The GOVERNANCE blog

Governance: An international journal of policy, administration and institutions

Canada dares to change, but cautiously

In the current issue of Governance, Evert Lindquist and Chris Eichbaum argue that studies of Westminster systems need to expand their view beyond the relationship between politicians and public servants.  The Westminster model also includes “tacit bargains” between ministers and caucuses, and between governments and the general public.  Canada did not undertake reforms as radical as other Westminster systems.  But the Harper government did upset the status quo, often provoking strong resistance.  Lindquist and Eichbaum contrast Canadiandevelopments with other systems, and consider how the new Trudeau government may change course.  Read the article. The article is part of a special issue on the future of the Westminster model.

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November 24, 2016 at 7:51 pm

Posted in Current issue

10 reasons policymakers don’t use data effectively

We are in the midst of a data revolution, Donald Kettl says in a research note in the current issue of Governance.  But “we are generating data faster than we are devising strategies for hearing what it tells us and helping policymakers act on it.”  Kettl outlines ten reasons why decision makers don’t make best use of the new bounty of data.  By grappling with these ten problems, academics can “improve the odds that careful analysis, rather than the noisy background of ordinary knowledge, shapes policy.”  Read the research note.

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November 21, 2016 at 2:53 pm

Posted in Current issue

Call for nominations: 2017 Levine Book Prize

The Levine Book Prize Committee is seeking nominations for the 2017 Levine Prize.  More details here.  The committee is composed of Professor Tobias Bach (University of Oslo), Professor Caspar van den Berg (Leiden University), and Professor Ting Gong (City University of Hong Kong).   Information about previous winners is available here.

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November 20, 2016 at 7:52 pm

Posted in Levine Book Prize

How the GFC changed ideas about ministerial control

Before Brexit there was the global financial crisis.  In the current issue of Governance, Katherine Dommett, Muiris MacCarthaigh, and Niamh Hardiman examine how the GFC changed ideas about the organization of bureaucracy in the United Kingdom and Ireland.  The conventional Westminster model stressed centralization and ministerial control.  The conventional model was weakened because of NPM-style reforms.  But the authors find that the GFC caused another swing of the pendulum.  Austerity drives resulted in “efforts to reassert central government oversight.”  But the authors find that the end result was not simply a restoration of pre-NPM practices.  Rather, it was a more nuanced process of “negotiated governance.”  Read the article. The article is part of a special issue on the future of the Westminster model.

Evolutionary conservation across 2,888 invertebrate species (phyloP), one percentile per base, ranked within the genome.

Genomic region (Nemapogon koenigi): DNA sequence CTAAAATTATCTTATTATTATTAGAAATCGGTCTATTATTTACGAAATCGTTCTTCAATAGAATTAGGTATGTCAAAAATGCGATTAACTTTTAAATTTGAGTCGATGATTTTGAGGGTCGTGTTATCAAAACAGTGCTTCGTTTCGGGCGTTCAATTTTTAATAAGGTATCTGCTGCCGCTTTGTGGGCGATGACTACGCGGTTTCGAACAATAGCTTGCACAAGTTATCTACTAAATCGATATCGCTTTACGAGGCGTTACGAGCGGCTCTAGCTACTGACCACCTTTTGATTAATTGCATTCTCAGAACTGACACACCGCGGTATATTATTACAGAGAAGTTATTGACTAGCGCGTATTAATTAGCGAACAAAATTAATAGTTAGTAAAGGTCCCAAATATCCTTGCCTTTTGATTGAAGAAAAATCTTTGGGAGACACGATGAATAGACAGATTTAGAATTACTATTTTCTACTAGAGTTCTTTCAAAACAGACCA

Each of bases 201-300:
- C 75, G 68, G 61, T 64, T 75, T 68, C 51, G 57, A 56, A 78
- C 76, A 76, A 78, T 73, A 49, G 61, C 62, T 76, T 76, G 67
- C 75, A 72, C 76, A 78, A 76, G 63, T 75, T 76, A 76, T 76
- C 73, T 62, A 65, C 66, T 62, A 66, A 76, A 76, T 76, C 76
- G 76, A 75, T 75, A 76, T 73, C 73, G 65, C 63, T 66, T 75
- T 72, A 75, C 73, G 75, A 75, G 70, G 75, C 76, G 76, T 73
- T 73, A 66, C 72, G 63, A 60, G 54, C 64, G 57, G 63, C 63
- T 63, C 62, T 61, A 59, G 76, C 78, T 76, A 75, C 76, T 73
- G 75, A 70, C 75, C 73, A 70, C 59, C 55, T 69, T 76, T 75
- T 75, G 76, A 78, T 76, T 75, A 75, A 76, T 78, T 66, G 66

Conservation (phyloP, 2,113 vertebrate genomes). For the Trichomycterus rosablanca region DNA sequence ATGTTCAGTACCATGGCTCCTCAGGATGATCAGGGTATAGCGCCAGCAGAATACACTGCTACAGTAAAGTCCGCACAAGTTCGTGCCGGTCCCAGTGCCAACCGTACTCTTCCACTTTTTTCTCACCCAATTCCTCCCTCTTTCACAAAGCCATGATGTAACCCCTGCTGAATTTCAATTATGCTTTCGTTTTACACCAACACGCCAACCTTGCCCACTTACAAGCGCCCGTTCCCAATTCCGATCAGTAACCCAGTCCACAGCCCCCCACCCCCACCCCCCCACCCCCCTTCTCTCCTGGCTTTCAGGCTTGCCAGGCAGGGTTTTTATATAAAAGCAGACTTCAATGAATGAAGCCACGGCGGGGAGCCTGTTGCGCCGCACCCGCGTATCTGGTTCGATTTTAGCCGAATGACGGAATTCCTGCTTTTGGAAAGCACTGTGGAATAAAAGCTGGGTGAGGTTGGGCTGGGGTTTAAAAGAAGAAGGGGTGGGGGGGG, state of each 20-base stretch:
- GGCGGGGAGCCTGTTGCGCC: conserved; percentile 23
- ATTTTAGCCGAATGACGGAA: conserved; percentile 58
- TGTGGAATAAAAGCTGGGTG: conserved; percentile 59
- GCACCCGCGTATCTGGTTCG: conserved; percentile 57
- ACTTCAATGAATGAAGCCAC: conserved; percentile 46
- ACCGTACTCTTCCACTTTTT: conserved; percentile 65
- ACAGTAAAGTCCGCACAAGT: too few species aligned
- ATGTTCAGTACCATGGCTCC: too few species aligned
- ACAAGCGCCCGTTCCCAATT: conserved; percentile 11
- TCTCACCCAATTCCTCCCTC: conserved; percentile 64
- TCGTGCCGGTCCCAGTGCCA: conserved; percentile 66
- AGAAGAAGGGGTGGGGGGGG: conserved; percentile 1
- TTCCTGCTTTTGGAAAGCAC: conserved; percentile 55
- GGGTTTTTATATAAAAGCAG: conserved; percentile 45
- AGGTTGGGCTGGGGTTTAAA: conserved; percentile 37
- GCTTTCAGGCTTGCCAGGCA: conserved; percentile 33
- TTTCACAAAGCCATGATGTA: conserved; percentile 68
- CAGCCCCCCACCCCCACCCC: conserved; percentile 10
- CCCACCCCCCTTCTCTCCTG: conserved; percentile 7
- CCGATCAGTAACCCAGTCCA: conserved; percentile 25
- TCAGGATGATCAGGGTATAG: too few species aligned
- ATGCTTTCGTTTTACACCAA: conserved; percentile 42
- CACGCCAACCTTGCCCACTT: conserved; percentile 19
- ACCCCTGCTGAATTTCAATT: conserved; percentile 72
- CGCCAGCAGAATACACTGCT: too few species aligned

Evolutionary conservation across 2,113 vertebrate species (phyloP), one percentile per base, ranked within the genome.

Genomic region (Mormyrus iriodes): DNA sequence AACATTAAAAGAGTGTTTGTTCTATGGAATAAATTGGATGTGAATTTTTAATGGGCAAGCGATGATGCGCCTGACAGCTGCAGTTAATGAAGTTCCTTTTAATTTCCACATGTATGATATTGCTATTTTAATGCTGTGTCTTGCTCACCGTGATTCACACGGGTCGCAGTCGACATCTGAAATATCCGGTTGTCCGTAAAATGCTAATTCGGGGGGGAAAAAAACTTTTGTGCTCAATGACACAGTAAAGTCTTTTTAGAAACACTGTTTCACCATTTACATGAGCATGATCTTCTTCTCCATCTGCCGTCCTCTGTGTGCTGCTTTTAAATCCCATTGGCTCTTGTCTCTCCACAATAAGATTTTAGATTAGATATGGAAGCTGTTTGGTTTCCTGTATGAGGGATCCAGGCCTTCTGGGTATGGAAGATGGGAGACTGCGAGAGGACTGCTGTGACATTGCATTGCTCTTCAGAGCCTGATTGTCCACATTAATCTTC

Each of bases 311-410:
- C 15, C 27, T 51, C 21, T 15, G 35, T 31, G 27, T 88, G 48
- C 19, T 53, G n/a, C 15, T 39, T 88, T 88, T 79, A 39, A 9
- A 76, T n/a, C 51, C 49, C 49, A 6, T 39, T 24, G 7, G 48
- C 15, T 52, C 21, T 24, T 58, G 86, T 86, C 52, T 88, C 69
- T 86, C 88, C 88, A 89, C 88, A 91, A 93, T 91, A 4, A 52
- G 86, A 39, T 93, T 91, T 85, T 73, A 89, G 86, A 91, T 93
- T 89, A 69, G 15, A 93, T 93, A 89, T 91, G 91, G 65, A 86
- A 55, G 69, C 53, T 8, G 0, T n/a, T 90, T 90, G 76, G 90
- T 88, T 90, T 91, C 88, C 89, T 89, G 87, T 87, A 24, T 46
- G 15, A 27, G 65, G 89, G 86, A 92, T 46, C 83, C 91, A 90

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November 17, 2016 at 7:50 pm

Posted in Current issue

In Westminster systems, public servants hold the line

In Westminster systems, senior public servants have traditionally avoided overtly political roles.  Some critics have alleged that recent public sector reforms have undermined that tradition of impartiality.  In the current issue of Governance,Dennis Grube and Cosmo Howard conclude that fears about the collapse of traditional norms are overstated.  Drawing on cases from Canada and Australia, Grube and Howard conclude that “There remains a strong ethical awareness among senior public servants about how far they can legitimately allow themselves  to be pushed under a Westminster system.”  Read the article. The article is part of a special issue on the future of the Westminster model.

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November 10, 2016 at 7:50 pm

Posted in Current issue

The Westminster ideal: A useful myth

Many aspects of the Westminster model of governance are “convenient myths,”Patrick Weller and Catherine Haddon argue in the current issue ofGovernance. No country has ever had a civil service that complied fully with the principles now associated with the Westminster model.  Many of those principles are actually highly ambiguous.  And practice within so-called “Westminster systems” has varied widely across time and geography.  Still, the model serves a useful purpose in guiding an ongoing debate about the role the civil service. “Its precepts are broad enough to guide, but never so precise that they prescribe.”  Read the article.  The article is part of a special issue on the future of the Westminster system.

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November 7, 2016 at 2:51 pm

Posted in Current issue

How NPM made Westminster blunder-prone

The Westminster model of governance created a “symbiotic partnership” between the ministers responsible for government departments and the career civil servants who ran them, David Richards and Martin J. Smith argue in the current issue ofGovernance.  But the advent of New Public Management changed that, introducing new pathologies into British government.  “The most crucial pathology,” they say, “is that the deliberative space afforded for critical engagement over public policy has been diminished.”  The result? A government that is more vulnerable to serious blunders. Read the article.  The article is part of a special issue on the future of the Westminster model.

Written by Governance

October 31, 2016 at 2:51 pm

Posted in Current issue